Forget wholesale trade statistics, manufacturing indices, or balance of trade reports. For many people, the only economic indicator that matters is the employment report.
The latest Labour Force Survey from Statistics Canada shows that Alberta added an astounding 99,000 jobs over the past year—nearly half of all of the new jobs created in the country! To say that Alberta has been the engine of job creation in Canada is no exaggeration. More new jobs were created in Alberta than in Ontario (a province four times as large) or British Columbia. Quebec lost 51,000 jobs, and the rest of the country was mostly unchanged.
What lies in store for Alberta’s labour market in 2012? And which sectors of the provincial economy are likely to experience the biggest gains (or losses)?
First, the most probable scenario is that Alberta will continue to create jobs in 2012, but at a slower pace. Last year’s average employment level increased by 3.8% from 2010, which is a very robust rate of job creation. (Canada’s total economy also posted an increase, but a much more modest 1.5%). That rate of job formation is very difficult to maintain. If 2011 was like a sprint, 2012 is more likely to be a marathon—slower, but steadier.
Even if the rate of job creation falls by half, say, to 50,000 new jobs this year, that would still represent a very respectable growth rate. This is particularly true given all of the global economic turmoil that is gripping Europe, the US and even Asia. Even central Canada seems to be bracing for a recession. Indeed, a report this week from the Economic Club of Canada suggests that 70% of Canadians already believe we ARE in recession. (The other 30%, obviously, live in western Canada!).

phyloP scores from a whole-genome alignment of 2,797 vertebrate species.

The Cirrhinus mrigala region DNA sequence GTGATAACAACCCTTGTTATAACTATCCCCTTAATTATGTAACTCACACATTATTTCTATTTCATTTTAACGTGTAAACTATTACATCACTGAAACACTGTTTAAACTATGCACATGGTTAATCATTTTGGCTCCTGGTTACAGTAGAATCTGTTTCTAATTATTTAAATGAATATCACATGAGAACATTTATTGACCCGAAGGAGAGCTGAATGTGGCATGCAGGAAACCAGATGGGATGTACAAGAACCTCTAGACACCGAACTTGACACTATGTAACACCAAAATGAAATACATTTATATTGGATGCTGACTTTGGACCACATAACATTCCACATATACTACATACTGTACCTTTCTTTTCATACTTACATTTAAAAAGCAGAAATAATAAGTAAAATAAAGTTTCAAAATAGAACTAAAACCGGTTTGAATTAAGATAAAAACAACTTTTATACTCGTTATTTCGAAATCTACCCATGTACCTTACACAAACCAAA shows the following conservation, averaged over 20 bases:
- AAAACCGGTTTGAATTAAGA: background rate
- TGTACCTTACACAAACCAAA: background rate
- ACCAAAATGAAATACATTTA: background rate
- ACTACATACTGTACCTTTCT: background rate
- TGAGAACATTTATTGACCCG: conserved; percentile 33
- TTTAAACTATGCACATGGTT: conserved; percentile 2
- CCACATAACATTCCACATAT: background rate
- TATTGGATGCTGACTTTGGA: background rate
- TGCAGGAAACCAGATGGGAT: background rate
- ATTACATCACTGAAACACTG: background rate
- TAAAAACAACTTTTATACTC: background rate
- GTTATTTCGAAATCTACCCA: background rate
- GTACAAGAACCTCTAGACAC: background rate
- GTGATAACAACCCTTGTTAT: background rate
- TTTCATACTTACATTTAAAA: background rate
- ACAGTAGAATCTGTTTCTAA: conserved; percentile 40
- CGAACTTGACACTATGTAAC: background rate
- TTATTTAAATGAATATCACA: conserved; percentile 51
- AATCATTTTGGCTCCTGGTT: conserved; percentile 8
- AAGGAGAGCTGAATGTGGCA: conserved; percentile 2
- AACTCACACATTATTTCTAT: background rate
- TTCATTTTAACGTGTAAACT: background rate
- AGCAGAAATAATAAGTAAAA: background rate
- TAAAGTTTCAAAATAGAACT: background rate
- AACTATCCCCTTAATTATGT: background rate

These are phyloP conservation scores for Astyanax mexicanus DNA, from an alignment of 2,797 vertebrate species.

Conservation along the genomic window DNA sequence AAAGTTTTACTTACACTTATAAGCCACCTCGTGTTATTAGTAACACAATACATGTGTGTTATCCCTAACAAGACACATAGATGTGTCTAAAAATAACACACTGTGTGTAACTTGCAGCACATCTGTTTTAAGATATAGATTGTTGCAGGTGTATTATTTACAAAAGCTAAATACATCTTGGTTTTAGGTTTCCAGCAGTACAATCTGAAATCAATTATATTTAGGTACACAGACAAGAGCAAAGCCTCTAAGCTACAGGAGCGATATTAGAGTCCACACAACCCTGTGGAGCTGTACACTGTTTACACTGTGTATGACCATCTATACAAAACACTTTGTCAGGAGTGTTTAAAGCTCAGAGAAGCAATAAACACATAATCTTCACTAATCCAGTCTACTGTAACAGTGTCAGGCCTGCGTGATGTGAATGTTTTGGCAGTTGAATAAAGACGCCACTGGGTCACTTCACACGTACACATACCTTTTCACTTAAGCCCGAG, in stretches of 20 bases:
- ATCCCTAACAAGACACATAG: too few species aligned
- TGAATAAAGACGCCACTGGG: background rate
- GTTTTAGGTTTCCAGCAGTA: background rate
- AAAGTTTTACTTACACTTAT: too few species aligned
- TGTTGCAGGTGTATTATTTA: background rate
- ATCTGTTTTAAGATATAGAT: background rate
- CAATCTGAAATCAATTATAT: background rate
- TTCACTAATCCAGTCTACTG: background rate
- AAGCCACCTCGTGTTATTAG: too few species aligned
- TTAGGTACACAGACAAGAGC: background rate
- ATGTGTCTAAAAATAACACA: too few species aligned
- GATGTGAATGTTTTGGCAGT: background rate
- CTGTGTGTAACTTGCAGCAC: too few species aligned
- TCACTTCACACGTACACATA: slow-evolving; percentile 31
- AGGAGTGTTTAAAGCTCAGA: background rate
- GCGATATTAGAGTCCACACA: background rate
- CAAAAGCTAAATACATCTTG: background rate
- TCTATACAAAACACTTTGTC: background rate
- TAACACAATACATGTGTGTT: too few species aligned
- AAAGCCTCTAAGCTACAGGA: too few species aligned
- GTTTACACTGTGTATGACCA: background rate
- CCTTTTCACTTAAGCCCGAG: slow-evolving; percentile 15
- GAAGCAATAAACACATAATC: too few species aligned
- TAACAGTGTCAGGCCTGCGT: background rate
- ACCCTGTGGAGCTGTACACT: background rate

Second, an analysis of job creation in 2011 by sector reveals some interesting trends. Almost every sector posted an increase, but the bulk of the 99,000 new jobs created were in retail and wholesale trade (+22,300), oil and gas extraction (+13,600), health care and social assistance (+13,200), agriculture (+11,900) and manufacturing (+11,100). Those trends are likely to continue in 2012, especially in health care, oil and gas, and manufacturing. These were some of the sectors hardest hit during the 2008-09 downturn, and they are still rebuilding. The ageing population will ensure that health care and social assistance will remain near the top for new jobs in the years to come.
Third, the only two sectors to post much of a decline in jobs were utilities (-4,500) and the public sector (-2,200). The latter may be the one sector most likely to see further contraction in 2012, with all three levels of government—federal, provincial and municipal—moving to tighten belts and battle deficits. Alberta may not experience many outright layoffs in the public sector as it did back in the 1990s, but through attrition and freezes on hiring, the three levels of government may continue to see some shrinkage this year.
Finally, the manufacturing and oil and gas sectors could once again be the stars of 2012. With oil prices heading above $US 100 per barrel early in the year, Alberta is poised to see more investment and hiring in the energy patch. Manufacturing in Alberta, unlike central Canada, is focused to a large degree on items related to the energy sector—steel pipe, specialized equipment and parts for the oilsands, and refined petroleum products.
However, the outlook for Alberta’s energy sector depends, as always, on the world price, and at the moment, price is extremely difficult to forecast. With so many moving parts in the global energy economy (the Middle East, the Euro crisis, the health of the US consumer, and even a possible slowdown in China), literally anything could happen. It appears at the moment that prices will remain at or near the $100 mark.
But a few more threats from Iran to close the Strait of Hormuz could send prices soaring to well above $120, or even $150 if tensions in the Middle East escalate further. On the other hand, possible news of the Euro coming apart or China’s economy stalling could knock prices back to $50. Uncertainty is extremely high.
Reading the tea leaves is rife with hazard, but a likely scenario would be that Alberta continues to lead Canada in job creation in 2012, albeit at a slower pace. Manufacturing and energy sector workers will continue to be in demand (as witnessed already by shortages for workers in some parts of the province), while certain services and public sector positions could see some contraction.
Overall, however, Alberta will continue to be the place to be!